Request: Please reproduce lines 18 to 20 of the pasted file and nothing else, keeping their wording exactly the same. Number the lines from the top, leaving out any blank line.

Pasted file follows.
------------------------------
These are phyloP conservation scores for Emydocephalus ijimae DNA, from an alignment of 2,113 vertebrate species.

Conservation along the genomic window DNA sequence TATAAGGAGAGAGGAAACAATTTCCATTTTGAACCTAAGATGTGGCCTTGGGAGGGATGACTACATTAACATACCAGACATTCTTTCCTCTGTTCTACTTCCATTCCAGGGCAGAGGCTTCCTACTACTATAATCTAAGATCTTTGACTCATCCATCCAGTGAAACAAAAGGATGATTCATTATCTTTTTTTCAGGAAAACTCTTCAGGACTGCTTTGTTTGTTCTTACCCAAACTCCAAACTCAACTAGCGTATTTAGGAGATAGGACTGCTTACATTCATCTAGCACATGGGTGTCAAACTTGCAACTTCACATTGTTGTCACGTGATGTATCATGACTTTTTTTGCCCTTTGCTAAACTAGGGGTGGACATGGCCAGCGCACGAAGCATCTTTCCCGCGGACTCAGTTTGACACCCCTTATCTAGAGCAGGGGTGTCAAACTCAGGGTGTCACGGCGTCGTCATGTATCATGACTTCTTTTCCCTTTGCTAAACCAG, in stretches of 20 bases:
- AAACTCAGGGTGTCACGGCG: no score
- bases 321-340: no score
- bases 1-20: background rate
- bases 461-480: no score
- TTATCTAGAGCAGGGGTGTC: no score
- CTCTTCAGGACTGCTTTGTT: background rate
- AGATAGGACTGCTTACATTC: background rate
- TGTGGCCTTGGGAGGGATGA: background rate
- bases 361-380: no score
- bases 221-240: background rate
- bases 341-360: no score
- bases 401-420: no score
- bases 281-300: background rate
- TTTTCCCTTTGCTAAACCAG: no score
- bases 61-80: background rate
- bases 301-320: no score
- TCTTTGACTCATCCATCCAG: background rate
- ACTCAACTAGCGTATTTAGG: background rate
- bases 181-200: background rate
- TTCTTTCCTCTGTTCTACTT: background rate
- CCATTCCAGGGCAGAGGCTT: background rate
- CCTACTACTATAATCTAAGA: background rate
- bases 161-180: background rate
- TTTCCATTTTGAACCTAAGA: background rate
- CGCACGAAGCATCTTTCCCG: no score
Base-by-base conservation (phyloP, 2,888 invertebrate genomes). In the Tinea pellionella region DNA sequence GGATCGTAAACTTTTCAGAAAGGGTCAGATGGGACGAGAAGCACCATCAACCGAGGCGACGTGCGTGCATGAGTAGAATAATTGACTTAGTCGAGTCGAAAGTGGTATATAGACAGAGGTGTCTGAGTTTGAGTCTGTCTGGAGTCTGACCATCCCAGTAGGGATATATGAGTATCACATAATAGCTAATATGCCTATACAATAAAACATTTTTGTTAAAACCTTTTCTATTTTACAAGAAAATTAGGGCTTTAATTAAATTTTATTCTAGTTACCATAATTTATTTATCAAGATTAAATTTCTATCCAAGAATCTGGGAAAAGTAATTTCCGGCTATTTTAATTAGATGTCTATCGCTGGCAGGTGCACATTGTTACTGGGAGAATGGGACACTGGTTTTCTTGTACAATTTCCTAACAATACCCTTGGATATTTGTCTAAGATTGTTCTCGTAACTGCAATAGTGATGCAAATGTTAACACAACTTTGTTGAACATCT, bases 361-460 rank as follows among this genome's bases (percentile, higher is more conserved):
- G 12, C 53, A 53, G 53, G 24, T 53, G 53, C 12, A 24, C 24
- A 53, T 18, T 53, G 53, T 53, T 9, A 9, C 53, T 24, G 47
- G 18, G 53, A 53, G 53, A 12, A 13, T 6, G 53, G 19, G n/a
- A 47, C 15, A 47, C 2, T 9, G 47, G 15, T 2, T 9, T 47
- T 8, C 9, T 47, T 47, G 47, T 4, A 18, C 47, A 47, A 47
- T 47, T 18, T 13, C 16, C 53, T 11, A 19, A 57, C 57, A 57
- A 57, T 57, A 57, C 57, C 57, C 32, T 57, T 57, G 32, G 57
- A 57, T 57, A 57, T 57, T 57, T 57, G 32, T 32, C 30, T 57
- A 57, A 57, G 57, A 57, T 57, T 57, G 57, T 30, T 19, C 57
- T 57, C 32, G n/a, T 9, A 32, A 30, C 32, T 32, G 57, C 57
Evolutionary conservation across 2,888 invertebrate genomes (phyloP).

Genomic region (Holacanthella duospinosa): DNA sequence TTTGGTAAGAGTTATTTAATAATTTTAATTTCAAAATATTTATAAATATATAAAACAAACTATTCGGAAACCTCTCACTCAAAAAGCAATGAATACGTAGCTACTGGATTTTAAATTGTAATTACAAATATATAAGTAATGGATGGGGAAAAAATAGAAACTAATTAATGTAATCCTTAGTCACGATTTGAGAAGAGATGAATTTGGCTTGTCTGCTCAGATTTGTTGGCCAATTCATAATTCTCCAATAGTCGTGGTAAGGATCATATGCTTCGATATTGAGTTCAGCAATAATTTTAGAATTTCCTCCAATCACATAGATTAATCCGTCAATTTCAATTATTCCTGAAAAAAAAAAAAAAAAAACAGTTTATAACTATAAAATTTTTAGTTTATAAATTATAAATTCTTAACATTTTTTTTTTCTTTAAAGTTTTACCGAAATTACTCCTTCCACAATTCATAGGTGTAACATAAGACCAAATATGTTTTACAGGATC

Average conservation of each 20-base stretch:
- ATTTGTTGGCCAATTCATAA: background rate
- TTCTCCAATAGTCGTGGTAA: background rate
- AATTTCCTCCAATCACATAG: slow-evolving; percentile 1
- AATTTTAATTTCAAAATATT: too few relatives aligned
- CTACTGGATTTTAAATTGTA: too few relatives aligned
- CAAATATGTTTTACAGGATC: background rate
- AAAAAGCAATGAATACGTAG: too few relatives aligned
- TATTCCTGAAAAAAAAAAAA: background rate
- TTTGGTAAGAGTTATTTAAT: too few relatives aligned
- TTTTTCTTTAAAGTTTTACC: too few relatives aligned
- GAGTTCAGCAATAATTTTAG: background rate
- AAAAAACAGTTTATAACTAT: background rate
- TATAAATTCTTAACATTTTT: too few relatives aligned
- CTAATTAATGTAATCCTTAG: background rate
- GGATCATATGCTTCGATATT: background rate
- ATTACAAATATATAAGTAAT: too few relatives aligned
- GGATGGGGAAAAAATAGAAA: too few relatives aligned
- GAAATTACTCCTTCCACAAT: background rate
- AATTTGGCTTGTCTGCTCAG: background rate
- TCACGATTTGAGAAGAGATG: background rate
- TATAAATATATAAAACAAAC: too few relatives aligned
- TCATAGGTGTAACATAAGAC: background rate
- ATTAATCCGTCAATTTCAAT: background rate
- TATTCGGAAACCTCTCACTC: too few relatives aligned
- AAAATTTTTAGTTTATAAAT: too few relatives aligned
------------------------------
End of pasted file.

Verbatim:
- bases 301-320: no score
- TCTTTGACTCATCCATCCAG: background rate
- ACTCAACTAGCGTATTTAGG: background rate